We have previously studied the growth of “bottom-up” III–V nanowires using selective area growth (SAG) in oxide mask openings . Whereas this SAG yields NWs free from detrimental structural defects, attainable NW geometries, surface and growth orientation are very limited because of surface diffusion and reaction kinetics of the precursor molecules and nanowire-free surface energies. This has inspired us to develop an alternative method based on epitaxy in templates that can alleviate many of the above constraints. We started with the initial demonstration of III–V heterostructures on Si (111) in a SiO2 template and have progressed to much more complex structures, devices and integration schemes. For a recent review .
We found that the crystal growth in the template follows classical crystal growth physics. After initial nucleation, favorable growth planes develop and, depending on the growth conditions, prevail throughout the filling process.
The material delivery from the gas phase mixture into the template differs from classical selective-area growth or bottom-up nanowire growth processes because of the long surface diffusion path on the template and very small exposed III–V surface .
Illustration of molecular transport into a template (left). Schematic and corresponding SEM images of InAs crystal facet formation during MOCVD.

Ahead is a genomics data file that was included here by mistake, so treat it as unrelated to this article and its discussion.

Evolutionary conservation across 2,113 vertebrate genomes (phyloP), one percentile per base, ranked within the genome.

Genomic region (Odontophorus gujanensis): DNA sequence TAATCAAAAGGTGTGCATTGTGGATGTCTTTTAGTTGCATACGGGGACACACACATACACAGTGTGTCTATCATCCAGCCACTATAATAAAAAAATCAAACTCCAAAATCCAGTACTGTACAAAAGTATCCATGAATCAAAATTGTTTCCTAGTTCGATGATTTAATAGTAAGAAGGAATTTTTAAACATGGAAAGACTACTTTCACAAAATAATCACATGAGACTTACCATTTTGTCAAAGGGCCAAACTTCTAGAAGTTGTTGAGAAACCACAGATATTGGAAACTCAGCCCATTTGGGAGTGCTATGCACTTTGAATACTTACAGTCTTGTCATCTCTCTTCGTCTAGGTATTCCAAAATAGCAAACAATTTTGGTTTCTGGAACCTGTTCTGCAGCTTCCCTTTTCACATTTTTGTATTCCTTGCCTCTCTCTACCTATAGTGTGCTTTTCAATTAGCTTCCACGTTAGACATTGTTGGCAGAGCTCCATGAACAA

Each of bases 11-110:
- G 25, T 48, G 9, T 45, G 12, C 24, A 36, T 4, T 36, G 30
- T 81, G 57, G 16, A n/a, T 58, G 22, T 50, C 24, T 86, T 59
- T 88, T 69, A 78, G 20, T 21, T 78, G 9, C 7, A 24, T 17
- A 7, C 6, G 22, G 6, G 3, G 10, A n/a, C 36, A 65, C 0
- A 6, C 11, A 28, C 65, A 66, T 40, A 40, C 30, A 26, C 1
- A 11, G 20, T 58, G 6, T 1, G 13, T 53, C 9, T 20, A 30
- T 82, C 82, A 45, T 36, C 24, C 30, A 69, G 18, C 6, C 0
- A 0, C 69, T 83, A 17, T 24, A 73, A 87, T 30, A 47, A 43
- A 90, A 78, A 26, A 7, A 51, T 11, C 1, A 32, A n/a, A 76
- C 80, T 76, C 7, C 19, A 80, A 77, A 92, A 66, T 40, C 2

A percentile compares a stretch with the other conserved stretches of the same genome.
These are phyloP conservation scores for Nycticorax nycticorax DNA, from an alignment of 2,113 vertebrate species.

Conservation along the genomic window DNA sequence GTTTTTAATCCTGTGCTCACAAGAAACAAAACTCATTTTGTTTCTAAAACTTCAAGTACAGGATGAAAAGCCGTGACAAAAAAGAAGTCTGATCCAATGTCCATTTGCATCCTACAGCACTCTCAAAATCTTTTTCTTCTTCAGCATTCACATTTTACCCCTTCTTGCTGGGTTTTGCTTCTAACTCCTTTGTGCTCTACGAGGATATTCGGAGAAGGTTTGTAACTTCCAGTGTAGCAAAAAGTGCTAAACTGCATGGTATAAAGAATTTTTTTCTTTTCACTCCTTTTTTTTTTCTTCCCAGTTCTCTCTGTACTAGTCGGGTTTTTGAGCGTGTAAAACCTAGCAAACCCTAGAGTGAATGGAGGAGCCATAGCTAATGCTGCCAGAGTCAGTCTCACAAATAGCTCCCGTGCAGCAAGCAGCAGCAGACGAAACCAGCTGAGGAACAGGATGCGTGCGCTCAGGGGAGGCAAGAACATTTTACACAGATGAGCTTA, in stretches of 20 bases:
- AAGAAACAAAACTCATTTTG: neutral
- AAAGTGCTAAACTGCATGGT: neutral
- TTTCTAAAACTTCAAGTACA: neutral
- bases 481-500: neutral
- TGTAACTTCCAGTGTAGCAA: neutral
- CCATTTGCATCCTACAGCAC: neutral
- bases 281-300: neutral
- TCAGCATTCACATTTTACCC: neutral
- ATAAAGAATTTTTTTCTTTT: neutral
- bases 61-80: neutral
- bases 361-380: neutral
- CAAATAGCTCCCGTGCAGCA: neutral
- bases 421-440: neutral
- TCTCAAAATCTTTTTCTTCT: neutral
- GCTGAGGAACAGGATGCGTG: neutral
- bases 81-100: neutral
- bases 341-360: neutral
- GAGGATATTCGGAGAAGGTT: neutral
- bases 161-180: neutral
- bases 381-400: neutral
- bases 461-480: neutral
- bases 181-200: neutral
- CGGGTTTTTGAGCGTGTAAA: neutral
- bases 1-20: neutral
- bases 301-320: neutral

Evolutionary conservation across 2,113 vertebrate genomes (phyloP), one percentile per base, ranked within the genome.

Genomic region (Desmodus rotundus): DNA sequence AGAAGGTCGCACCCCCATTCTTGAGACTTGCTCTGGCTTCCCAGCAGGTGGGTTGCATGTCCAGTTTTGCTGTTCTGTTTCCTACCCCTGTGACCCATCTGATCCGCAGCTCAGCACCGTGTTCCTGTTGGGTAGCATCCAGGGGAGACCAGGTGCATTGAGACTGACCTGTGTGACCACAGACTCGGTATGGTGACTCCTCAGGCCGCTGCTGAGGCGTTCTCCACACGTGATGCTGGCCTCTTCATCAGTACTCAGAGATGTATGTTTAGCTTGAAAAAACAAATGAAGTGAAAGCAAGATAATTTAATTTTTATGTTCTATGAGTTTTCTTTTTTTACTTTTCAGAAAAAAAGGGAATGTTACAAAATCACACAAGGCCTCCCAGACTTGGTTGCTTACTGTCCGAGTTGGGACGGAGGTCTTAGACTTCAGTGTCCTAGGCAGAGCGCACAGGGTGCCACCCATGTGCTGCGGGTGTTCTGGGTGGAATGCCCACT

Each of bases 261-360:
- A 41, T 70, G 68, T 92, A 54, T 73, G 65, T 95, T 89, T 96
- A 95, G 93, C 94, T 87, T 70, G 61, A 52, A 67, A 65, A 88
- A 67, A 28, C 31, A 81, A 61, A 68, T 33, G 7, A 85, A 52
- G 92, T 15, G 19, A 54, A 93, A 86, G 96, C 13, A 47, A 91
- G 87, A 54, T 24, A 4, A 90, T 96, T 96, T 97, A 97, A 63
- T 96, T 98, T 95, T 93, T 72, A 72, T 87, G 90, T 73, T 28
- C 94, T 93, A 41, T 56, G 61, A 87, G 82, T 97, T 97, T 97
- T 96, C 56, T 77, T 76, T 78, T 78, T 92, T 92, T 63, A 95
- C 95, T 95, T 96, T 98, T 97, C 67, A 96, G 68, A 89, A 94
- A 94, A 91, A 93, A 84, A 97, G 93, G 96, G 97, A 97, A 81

Direct wafer bonding is used to transfer thin layers of III–V onto silicon substrates as the industry is currently doing to build silicon-on-insulator (SOI) substrates. The required InGaAs layer is grown on a donor substrate, which is then bonded via an oxide to a target silicon substrate. The thin III–V layer is then released from the donor wafer, yielding a III–V-on-insulator structure on Si .
The donor wafer can be recycled in order to maintain the cost efficiency of this process . Having a very thin III–V channel on an insulator is the ideal structure to maintain good electrostatic control of the gate over the channel at short gate lengths. It also efficiently cuts leakage currents from source to drain. In addition, it enables the use of the back-biasing technique, which permits the transistor operation to be adjusted dynamically to make it either faster or more power-efficient. All these arguments are strong reasons why III–V-on-insulator structures might be the preferred option when addressing mobile applications.
We have mastered this technique and demonstrated that it can be scaled to large-size III–V-on-insulator on Si substrates. By using an epitaxial III–V on Si donor wafer [9,10], we can apply it to pre-processed CMOS wafers in order to stack several layers of active components in a 3D monolithic fashion [11,12]. We have used this technique for the first-of-a-kind demonstration of an InGaAs/SiGe CMOS technology on Si .
Furthermore, we have extended this technique to many other III–V materials beyond InGaAs as well as other non-III–V materials such as crystalline oxides. Among other things, we can use this technique to integrate InAs or GaSb on Si for further development of low-power logic circuits, GaP on Si for quantum opto-mechanics applications, or even barium–titanate on SOI for photonics applications.